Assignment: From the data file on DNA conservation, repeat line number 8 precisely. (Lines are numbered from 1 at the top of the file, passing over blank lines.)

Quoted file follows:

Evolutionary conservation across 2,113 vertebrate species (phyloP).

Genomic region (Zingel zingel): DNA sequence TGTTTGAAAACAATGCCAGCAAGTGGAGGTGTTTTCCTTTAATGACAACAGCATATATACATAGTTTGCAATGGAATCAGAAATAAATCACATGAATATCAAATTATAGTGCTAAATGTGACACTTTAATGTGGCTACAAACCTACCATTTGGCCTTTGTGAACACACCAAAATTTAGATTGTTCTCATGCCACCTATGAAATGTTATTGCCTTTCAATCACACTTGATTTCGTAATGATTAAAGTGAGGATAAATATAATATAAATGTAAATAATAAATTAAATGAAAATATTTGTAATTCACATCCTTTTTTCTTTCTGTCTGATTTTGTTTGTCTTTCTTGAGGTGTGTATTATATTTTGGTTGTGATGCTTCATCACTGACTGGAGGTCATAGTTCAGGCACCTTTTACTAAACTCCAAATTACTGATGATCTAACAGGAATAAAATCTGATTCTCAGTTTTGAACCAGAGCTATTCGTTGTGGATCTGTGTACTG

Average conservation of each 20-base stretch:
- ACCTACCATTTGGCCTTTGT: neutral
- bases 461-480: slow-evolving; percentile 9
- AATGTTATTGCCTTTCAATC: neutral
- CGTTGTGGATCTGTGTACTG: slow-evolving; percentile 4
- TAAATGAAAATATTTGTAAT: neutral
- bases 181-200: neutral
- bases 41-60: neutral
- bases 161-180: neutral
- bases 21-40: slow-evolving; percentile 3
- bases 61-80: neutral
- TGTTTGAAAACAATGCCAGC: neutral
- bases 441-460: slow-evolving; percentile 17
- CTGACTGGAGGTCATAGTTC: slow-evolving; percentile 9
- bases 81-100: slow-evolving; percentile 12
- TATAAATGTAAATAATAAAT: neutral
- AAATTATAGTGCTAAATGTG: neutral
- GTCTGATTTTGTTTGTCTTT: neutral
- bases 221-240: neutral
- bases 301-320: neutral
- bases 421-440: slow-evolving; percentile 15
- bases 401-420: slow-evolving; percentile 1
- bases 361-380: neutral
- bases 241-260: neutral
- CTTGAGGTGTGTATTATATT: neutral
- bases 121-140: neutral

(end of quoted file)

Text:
- TAAATGAAAATATTTGTAAT: neutral